Tension Between Text and Taxonomy

I just added the RSS feed support, and in the process of doing another round of work on my blog app, I found that I was wavering back and forth on some decisions about how to write the code. I was trying to find a sweet spot between the readability of the code as text, and the modularity or structure of the code as functions, namespaces, and such.


We often think of the semantic, and runtime organization of the code as the primary arena for expressing quality in the code. We ask questions like:

  • Are my classes properly identified?
  • Are my interfaces composable?
  • Do my interfaces leak implementation assumptions?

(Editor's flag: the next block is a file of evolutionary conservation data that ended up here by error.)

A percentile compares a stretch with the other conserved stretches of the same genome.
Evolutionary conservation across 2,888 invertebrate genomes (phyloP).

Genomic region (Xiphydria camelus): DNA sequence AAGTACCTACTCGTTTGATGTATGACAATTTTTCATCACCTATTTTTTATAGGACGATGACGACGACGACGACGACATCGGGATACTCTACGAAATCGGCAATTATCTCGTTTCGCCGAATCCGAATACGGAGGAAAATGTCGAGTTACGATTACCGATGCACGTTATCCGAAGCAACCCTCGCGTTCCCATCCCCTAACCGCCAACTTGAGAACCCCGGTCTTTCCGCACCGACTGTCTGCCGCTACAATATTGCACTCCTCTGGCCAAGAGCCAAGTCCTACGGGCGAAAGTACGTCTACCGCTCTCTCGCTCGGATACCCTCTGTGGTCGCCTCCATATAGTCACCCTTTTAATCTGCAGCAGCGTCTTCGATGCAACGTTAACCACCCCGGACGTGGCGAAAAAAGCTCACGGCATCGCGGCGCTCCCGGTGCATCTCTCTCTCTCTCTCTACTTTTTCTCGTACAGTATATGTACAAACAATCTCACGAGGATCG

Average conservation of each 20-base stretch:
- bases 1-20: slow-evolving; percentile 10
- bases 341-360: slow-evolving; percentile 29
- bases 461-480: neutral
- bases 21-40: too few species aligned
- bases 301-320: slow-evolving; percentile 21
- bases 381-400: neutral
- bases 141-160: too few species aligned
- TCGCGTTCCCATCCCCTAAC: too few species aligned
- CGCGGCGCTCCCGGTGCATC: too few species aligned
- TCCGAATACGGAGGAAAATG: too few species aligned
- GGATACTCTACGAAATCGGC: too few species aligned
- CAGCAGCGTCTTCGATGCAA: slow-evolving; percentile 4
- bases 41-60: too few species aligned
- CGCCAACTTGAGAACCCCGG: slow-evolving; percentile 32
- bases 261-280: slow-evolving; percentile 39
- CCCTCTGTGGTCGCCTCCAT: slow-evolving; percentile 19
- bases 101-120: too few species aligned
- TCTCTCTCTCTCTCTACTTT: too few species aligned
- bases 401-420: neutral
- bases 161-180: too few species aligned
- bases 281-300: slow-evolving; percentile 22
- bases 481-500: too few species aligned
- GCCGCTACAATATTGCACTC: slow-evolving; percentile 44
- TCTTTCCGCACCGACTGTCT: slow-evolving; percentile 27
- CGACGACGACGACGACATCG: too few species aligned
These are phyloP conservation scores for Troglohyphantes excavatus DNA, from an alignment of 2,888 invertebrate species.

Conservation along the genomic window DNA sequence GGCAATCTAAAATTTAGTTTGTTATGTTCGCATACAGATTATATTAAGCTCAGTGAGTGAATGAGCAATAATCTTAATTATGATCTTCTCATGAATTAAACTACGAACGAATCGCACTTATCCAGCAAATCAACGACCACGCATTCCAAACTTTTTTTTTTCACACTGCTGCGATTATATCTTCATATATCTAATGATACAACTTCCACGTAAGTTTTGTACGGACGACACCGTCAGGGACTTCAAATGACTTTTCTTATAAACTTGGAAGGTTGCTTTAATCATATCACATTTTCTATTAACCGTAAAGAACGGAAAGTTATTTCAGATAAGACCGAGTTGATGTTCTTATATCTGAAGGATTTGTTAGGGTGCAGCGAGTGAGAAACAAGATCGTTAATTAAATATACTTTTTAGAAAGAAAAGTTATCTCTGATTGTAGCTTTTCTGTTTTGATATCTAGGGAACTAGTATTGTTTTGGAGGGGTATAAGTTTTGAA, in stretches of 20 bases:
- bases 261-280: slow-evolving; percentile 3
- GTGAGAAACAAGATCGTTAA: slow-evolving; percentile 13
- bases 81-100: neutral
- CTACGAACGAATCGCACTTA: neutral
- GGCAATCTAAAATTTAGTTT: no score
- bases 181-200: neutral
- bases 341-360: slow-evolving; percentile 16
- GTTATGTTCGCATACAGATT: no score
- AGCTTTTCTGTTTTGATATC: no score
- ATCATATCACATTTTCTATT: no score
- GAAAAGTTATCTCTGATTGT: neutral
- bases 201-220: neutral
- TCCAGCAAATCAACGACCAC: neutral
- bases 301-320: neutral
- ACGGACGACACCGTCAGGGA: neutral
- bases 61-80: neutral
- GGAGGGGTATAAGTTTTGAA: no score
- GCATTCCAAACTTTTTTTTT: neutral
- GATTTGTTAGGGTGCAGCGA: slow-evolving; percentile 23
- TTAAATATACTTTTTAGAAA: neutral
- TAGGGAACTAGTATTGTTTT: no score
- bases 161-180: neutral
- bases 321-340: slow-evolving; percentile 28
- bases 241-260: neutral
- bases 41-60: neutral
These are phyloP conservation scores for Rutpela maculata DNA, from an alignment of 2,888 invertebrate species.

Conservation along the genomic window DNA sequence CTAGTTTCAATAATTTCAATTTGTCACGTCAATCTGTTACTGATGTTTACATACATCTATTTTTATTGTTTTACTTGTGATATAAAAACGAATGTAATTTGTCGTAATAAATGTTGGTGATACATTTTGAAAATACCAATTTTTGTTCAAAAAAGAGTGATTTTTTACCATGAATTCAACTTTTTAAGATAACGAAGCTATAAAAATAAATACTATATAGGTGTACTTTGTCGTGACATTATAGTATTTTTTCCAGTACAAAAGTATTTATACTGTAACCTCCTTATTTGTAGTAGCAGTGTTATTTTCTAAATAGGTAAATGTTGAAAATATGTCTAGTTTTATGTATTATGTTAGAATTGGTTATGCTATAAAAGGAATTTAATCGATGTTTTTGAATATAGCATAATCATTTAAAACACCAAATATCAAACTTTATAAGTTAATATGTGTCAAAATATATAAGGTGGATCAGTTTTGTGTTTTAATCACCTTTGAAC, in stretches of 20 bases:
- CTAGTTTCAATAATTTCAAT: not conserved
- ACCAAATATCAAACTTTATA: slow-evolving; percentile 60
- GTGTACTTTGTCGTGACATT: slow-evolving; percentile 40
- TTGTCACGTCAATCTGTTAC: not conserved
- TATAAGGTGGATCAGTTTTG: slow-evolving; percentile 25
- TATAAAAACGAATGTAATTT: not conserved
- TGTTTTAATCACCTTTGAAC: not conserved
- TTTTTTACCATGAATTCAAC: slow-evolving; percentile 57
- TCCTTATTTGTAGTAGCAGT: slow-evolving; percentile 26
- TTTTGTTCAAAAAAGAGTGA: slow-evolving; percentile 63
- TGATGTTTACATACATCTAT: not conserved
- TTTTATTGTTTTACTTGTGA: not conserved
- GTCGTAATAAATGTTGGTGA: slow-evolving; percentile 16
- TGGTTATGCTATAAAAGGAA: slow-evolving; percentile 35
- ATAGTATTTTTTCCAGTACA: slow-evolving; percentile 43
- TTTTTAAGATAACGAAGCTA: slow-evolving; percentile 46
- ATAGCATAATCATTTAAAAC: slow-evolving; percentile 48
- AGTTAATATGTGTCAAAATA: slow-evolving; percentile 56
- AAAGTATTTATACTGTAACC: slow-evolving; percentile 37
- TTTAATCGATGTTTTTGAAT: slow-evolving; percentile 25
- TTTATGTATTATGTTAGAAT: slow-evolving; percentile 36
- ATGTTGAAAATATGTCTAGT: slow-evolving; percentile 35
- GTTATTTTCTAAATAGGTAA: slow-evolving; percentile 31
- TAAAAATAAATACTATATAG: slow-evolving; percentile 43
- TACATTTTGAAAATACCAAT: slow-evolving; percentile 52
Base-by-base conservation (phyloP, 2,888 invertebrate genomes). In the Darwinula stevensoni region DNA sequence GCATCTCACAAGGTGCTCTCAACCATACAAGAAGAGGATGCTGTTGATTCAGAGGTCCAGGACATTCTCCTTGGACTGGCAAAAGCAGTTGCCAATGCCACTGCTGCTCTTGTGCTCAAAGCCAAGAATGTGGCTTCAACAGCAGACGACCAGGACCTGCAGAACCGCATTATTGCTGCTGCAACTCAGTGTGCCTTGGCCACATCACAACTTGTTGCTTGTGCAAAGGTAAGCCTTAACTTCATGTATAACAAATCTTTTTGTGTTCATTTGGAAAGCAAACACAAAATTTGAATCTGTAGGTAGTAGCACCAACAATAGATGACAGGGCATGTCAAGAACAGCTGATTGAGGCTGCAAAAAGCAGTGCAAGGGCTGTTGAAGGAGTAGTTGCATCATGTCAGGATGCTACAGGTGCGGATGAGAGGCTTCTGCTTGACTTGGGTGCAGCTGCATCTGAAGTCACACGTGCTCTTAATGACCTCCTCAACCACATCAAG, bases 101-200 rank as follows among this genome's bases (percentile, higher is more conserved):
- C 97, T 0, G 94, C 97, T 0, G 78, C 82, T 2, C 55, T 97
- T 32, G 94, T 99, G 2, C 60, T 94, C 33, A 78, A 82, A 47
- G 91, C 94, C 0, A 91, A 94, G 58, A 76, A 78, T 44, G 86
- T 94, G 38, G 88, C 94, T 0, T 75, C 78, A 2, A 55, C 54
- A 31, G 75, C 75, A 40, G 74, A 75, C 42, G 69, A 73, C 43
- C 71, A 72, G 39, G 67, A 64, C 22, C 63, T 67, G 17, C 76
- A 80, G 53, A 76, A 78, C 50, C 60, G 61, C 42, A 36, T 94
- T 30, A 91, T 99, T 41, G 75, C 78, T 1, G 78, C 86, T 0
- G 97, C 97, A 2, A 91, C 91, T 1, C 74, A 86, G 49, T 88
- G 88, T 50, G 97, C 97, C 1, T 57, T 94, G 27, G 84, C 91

• Do my implementations assume things the interface does not guarantee or express?

I'm gonna call this the Taxonomy -- breaking the system into parts, naming them, defining their operation as distinct from the rest of the complex system they are embedded in, so that they can be removed from it and plopped into another one.

In the effort to get all of our components un-entangled, we find ourselves isolating decisions and assumptions into their own blocks. We get a proliferation of small interfaces to isolate components that are unlikely to be used distinctly from one another. We define configuration variables that are only used once.

I have seen (and written) code where this tendency is expressed as a nearly impossible to navigate nested set of classes, with each class putting barely a gloss on the ones below it -- sometimes doing nothing more than providing default args for the constructor! It can be like reading something as operationally simple as The Three Little Pigs in the formalized language of a legal briefings.